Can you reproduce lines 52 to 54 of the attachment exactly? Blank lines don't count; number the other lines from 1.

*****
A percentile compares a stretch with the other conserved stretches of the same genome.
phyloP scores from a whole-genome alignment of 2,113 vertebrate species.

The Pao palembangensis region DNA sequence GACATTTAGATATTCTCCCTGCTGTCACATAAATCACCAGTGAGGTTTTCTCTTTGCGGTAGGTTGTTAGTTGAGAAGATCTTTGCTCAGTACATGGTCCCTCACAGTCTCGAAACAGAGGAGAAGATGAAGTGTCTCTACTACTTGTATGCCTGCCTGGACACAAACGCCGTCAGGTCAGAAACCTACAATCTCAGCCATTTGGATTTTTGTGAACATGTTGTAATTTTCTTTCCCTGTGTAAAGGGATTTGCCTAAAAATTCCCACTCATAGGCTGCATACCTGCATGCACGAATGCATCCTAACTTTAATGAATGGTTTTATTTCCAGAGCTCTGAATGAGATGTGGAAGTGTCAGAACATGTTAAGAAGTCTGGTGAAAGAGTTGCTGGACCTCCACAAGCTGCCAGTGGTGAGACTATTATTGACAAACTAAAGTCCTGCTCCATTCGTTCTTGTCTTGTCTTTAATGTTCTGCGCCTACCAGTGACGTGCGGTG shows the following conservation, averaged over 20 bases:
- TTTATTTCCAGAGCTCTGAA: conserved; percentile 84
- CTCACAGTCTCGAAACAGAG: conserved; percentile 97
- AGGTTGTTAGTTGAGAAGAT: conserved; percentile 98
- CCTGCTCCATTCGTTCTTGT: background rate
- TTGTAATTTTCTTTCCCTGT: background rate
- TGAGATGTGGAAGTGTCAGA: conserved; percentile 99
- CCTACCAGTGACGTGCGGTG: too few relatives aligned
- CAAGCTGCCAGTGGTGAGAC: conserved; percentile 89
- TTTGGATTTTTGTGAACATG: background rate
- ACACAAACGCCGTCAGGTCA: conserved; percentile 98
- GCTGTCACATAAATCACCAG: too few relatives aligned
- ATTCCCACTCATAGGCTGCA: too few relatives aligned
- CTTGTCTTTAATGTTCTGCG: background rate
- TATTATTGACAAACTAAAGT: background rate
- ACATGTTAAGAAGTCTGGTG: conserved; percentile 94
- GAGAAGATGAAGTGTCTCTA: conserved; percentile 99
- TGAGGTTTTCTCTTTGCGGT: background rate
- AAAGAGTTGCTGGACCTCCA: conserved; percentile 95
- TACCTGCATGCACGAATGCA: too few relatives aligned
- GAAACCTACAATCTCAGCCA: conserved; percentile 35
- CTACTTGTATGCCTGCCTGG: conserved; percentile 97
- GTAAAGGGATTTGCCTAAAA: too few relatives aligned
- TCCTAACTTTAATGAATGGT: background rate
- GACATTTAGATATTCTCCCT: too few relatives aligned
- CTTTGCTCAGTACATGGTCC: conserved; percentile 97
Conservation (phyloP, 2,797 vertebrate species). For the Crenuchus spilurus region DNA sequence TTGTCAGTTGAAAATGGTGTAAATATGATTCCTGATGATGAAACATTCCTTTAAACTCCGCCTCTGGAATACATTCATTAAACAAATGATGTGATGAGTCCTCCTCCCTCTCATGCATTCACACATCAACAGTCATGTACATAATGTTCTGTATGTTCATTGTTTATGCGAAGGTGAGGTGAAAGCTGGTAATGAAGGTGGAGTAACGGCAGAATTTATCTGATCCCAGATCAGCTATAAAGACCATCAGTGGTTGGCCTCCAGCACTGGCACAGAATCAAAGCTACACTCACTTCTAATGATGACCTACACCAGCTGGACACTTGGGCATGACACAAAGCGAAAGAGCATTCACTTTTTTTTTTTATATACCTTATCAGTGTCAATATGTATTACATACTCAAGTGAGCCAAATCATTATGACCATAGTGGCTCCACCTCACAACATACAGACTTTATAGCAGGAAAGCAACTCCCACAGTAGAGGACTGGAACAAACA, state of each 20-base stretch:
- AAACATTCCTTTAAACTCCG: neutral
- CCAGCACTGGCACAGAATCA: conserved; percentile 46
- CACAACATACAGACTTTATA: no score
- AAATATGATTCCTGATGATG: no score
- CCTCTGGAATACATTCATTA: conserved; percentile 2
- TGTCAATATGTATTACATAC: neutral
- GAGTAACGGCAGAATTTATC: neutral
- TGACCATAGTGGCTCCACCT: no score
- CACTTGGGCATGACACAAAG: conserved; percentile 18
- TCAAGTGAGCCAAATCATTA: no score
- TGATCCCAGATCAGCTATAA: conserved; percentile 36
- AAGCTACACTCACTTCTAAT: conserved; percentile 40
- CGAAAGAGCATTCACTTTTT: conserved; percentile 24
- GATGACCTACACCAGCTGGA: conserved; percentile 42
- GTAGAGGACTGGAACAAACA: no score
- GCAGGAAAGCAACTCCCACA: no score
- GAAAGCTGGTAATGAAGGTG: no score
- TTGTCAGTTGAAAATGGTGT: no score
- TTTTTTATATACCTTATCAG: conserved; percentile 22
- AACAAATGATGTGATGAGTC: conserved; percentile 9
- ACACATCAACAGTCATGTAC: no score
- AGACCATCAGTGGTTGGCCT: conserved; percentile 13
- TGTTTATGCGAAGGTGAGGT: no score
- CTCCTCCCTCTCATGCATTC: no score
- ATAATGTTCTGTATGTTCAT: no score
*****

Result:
- TGTTTATGCGAAGGTGAGGT: no score
- CTCCTCCCTCTCATGCATTC: no score
- ATAATGTTCTGTATGTTCAT: no score